CONTENT WARNING: Materials in the Library of Virginia's collections contain historical terms, phrases, and images that are offensive to modern readers. These include demeaning and dehumanizing references to race, ethinicity, and nationality; enslaved or free status; physical and mental ability; religion; sex; and sexual orientation and gender identity.
After nearly two decades of legal challenges against racial segregation in public schools and higher education, on May 17, 1954, the United States Supreme Court ruled in court case Brown v. Board of Education of Topeka that school segregation was unconstitutional. Their decision paved the way for desegregation of educational institutions. Before Brown v. Board of Education, legal segregation had existed under the "separate but equal" doctrine, but for the most part, the separate educational facilities and opportunities the Southern states offered to Black Americans were inferior, not equal, to those for white Americans. In 1956, Virginia's General Assembly adopted a policy of "Massive Resistance," using the law and courts to obstruct desegregation. In 1959, the Prince Edward County Board of Supervisors closed its public schools and later provided tax money to support private, white-only schools.
It was clear that Governor Thomas Stanley, along with many other white politicians in Southside Virginia (where the powerful Byrd Organization’s political base resided) would not accept desegregation under any circumstance. Stanley created a committee to respond to the Brown decision, composed primarily of Southside politicians. This resulted in the “Gray Plan,” named after the committee’s chairman, segregationist Garland Gray, which gave the localities the choice to desegregate their schools and additionally provided legislation that would allow the localities to skirt integration if they wished.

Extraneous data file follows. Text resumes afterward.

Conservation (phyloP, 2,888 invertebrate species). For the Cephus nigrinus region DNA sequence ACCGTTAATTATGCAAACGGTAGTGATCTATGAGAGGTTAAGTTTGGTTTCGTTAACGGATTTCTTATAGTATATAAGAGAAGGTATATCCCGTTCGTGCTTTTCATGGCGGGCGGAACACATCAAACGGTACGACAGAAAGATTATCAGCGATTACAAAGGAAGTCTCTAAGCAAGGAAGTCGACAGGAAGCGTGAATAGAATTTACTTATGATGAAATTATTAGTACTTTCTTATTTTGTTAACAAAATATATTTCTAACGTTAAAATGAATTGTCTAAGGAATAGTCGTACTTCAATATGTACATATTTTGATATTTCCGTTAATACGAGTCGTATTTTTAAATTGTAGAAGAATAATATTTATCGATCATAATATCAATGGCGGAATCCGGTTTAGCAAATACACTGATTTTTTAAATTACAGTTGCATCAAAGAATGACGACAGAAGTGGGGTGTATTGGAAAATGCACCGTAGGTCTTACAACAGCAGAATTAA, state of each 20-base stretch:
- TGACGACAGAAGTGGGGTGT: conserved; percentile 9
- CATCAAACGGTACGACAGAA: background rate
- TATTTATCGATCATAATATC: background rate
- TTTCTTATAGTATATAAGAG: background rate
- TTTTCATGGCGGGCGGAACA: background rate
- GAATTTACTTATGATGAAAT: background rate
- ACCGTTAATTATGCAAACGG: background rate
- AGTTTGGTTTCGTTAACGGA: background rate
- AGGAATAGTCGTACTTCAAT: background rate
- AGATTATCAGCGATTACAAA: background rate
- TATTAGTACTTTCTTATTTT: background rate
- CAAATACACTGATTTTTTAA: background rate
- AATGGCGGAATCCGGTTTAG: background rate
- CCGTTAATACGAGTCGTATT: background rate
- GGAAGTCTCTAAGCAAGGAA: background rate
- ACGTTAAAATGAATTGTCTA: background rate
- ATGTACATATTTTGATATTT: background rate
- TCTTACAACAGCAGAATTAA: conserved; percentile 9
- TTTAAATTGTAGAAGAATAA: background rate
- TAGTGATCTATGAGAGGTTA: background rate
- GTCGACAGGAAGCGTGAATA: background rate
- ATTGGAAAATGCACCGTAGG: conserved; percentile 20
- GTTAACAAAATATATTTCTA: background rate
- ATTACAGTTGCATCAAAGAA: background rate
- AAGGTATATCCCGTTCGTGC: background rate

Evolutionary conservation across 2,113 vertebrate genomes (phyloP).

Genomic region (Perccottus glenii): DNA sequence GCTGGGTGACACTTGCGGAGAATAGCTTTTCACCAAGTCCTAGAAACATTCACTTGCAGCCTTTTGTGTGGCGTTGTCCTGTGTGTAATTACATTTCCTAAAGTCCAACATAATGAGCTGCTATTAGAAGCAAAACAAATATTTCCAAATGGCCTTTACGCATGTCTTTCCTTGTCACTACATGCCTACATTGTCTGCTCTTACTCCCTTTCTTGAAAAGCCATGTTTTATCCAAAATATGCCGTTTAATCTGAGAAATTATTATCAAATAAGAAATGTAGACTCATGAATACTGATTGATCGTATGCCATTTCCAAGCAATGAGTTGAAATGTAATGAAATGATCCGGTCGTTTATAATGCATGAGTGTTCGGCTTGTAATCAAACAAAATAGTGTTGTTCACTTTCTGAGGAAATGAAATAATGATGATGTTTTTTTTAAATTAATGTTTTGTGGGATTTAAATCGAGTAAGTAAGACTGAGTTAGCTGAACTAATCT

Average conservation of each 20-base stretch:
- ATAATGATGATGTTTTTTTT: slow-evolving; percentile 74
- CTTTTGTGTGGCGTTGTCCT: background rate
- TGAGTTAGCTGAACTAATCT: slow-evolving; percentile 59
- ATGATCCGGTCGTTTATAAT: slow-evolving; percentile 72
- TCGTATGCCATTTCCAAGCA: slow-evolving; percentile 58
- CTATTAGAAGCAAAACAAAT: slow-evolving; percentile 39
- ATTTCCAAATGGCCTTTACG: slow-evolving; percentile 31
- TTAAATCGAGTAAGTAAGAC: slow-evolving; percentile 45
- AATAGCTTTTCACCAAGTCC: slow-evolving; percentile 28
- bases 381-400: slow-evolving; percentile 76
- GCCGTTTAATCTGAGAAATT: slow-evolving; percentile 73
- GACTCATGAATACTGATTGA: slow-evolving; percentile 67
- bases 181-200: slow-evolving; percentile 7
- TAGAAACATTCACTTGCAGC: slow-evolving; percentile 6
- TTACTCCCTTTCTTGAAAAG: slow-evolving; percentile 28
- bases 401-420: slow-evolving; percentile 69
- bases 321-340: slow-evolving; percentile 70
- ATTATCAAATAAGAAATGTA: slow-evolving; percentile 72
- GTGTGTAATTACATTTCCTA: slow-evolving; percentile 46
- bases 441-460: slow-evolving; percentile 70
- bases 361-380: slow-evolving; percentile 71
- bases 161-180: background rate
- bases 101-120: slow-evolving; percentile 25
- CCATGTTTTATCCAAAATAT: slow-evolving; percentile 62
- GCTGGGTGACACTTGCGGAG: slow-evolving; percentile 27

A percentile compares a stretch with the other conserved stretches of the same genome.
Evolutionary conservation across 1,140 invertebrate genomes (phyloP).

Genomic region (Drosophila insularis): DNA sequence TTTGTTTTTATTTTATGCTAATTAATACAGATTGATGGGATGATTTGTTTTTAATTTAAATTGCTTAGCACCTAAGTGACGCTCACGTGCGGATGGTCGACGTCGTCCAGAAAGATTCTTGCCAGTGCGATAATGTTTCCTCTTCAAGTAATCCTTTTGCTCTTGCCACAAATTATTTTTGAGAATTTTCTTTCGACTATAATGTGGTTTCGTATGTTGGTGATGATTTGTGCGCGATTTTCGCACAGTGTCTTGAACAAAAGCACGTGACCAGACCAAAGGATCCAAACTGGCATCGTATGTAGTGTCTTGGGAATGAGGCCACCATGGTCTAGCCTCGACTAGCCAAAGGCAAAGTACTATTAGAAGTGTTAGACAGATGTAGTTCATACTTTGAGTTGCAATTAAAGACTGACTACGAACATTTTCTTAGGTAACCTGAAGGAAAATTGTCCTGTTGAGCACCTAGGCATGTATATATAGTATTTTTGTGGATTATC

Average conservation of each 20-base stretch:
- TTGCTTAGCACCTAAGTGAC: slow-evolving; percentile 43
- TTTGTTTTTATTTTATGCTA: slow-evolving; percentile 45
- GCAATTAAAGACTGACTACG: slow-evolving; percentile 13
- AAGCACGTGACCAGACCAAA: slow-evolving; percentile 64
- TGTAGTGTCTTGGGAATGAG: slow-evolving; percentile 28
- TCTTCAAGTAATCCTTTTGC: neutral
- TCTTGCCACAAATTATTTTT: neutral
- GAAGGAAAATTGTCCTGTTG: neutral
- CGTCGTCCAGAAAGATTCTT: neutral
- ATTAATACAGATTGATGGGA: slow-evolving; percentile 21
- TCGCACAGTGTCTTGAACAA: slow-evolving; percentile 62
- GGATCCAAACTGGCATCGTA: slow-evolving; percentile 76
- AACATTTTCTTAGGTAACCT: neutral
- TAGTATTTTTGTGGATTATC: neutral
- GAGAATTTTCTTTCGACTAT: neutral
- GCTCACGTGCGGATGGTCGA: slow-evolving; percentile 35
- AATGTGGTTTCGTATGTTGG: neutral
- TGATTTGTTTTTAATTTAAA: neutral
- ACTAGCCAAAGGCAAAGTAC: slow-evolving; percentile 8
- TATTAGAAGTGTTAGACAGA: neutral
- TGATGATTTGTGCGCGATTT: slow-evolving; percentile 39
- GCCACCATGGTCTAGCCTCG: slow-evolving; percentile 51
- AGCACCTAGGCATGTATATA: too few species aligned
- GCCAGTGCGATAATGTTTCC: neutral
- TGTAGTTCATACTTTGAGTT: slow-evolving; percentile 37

A number of newspapers around the state addressed their views on desegregation, including the likely author of this article, Lenoir Chambers. Chambers became associate editor of the Norfolk Virginian-Pilot in 1929, where he worked closely with editor Louis Isaac Jaffé, who had just become Virginia’s first Pulitzer Prize winner for his antilynching advocacy. In 1950, Chambers became editor of the Pilot when Jaffé passed away.
Chambers became one of a small group of white southern editors who urged compliance with Brown v. Board of Education. For five years after the decision, he pushed an unrelenting editorial campaign which opposed Massive Resistance. These editorials prepared the public for eventual desegregation and peaceful integration of Virginia schools. His advocacy reached a high point in the fall of 1959 and winter of 1959, after Governor James Lindsay Almond Jr. closed Norfolk’s white secondary schools. Chambers provided leadership for pro-school forces, and the state and federal courts reopened the city’s schools in early 1959.
Citation: “Pilot Bill Without a Compass” 4 December 1955, Norfolk Virginian Pilot, Norfolk, Virginia: Newspapers, Library of Virginia, Richmond, Virginia.
In Their Shoes: Write a short newspaper article with your own opinions of Brown v. Board of Education.
Analyze: What kind of effect do you think newspapers had on the public? Do you think their opinion pieces changed the minds of people in society?
Current Connections: What are some issues that the media differs on today? Do you think this is what it was like during Brown v. Board of Education?
Social Media Spin: Create a 280-character summary, including hashtags, on Brown v. Board of Education.